The time for information rights reform is here!

We are asking the BC Government to keep their promise.

Sign the petition for FIPPA reform today!

The BC Freedom of Information and Protection of Privacy Act (FIPPA) was meant to help create a culture of openness and transparency within the government.

Today, however, we frequently see public bodies failing to create records or destroying them in order to avoid the possibility of release. We are getting more calls and hearing more stories from concerned citizens who are not able to get the information they are looking for or who have found their privacy rights breached by a public body with little or no recourse.

Over the past year, we have tried to work with government on improving FIPPA. One year later, there has been no action and we do not have any sign that the government will move forward on legislative change.

What are the issues?

We’re calling for:

  • A legislated duty to document under FIPPA
  • Bringing public bodies’ subsidiaries under FIPPA
  • Implement Mandatory Privacy Breach Notification
  • Expand the oversight of the Office of the Privacy Commissioner in the areas of Privacy

What can you do?

Sign the petition for FIPPA reform today! Along with our partners at the BC Civil Liberties Association, we’re asking you to add your voice to our call for government to make the legislative changes they promised.

By signing the petition, you’ll be directly telling Premier John Horgan, Minister Jinny Sims, and Attorney General David Eby that information and privacy rights are important to you.

Whistleblower Accusations Highlight Need for Legislative Reform

Vancouver, May 17, 2019 – Question period in the BC Legislature this week has been occupied by the accusations of a whistleblower who claims that the Minister of Citizens’ Services, Jinny Sims, has been using her personal email address to conduct government business in order to circumvent Freedom of Information laws.

This is particularly troublesome as Minister Sims oversees the administration of those very laws and made a public apology only one year ago for a similar indiscretion.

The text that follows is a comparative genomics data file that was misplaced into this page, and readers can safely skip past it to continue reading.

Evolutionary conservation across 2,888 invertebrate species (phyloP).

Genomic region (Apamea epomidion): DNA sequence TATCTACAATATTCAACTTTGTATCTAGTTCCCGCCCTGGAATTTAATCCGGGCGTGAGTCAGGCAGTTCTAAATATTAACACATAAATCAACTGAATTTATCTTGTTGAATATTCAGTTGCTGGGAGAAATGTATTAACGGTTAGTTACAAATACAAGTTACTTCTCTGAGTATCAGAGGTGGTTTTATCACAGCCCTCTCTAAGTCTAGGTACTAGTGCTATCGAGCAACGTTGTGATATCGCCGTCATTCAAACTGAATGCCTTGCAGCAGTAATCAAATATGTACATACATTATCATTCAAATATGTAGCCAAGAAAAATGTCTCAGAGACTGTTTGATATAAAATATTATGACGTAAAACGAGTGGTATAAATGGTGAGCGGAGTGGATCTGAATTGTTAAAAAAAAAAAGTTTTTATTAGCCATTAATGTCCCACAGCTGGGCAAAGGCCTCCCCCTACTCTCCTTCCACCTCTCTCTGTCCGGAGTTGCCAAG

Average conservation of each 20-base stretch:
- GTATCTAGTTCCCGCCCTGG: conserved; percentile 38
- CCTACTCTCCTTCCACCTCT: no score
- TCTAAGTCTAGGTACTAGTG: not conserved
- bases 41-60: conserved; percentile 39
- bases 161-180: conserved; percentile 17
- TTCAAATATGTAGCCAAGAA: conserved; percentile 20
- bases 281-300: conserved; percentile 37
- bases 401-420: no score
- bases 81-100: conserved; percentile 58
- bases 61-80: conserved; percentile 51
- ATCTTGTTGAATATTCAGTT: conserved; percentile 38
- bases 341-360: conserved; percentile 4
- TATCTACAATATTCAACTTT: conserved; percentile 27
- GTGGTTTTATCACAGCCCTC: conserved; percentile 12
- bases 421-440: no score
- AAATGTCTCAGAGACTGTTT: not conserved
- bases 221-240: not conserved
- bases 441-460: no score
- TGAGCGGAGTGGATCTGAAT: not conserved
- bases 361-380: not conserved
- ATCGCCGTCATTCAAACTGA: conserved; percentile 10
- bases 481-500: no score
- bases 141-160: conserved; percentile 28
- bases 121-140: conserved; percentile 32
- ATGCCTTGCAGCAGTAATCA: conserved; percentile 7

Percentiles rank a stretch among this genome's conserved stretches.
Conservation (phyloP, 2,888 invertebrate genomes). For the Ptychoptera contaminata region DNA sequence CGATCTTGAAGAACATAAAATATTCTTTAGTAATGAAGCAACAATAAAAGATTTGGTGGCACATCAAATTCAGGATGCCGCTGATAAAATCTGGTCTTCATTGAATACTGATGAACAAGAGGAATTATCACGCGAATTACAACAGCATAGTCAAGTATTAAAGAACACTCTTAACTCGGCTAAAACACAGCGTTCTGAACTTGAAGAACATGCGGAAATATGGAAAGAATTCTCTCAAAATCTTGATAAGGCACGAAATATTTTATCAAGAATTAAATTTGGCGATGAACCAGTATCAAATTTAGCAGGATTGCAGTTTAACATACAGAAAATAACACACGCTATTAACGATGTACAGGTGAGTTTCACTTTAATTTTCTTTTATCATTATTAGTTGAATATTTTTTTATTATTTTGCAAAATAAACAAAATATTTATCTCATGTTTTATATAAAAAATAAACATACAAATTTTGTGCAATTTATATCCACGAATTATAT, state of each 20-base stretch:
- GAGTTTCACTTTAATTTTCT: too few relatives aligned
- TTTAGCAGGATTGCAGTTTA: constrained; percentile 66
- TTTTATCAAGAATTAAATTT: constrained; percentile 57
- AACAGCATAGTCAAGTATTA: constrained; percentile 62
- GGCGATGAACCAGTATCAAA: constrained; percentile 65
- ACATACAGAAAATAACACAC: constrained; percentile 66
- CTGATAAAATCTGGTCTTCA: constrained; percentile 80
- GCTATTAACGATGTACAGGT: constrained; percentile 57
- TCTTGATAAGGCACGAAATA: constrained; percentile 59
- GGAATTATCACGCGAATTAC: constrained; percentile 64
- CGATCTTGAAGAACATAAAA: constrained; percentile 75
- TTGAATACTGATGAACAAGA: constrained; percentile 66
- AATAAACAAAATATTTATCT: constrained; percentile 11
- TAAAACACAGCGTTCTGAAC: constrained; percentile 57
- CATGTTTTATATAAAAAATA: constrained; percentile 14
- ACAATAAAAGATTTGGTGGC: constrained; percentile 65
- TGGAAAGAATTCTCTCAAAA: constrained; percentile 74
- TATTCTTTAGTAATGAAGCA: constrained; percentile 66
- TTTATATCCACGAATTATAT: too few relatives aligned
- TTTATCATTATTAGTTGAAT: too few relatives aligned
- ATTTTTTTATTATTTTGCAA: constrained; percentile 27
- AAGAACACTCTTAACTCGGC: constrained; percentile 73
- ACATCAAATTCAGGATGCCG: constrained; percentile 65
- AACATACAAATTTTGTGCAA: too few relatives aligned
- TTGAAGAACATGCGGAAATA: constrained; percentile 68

During question period this week, Attorney General David Eby stated that the Office of the Information and Privacy (OIPC) Commissioner was the correct place to investigate accusations of this nature.

However, a statement today from the OIPC indicates that they are unable to investigate these claims.

“The Minister’s alleged failure to fulfill her duty to document is not a matter under my authority,” writes Commissioner Michael McEvoy of the OIPC. “This is a significant shortcoming of the Freedom of Information and Protection of Privacy Act (FIPPA).”

Legislative changes that recently came into effect, which Minister Sims characterized as a duty to document, give Minister Sims—not the OIPC—the authority to ensure compliance.

“As it now stands, the Information Management Act designates the Minister herself as primarily responsible for ensuring her Ministry’s compliance with the duty to document decisions,” writes Commissioner McEvoy. “Citizens would find it very surprising that, on its face, the current law makes a Minister responsible for investigating her own conduct.”

The BC Freedom of Information and Privacy Association (FIPA) supports the Commissioner’s call for government to keep its promise of reforming FIPPA to include a duty to document that provides independent oversight so that citizens can be assured that government is accountable.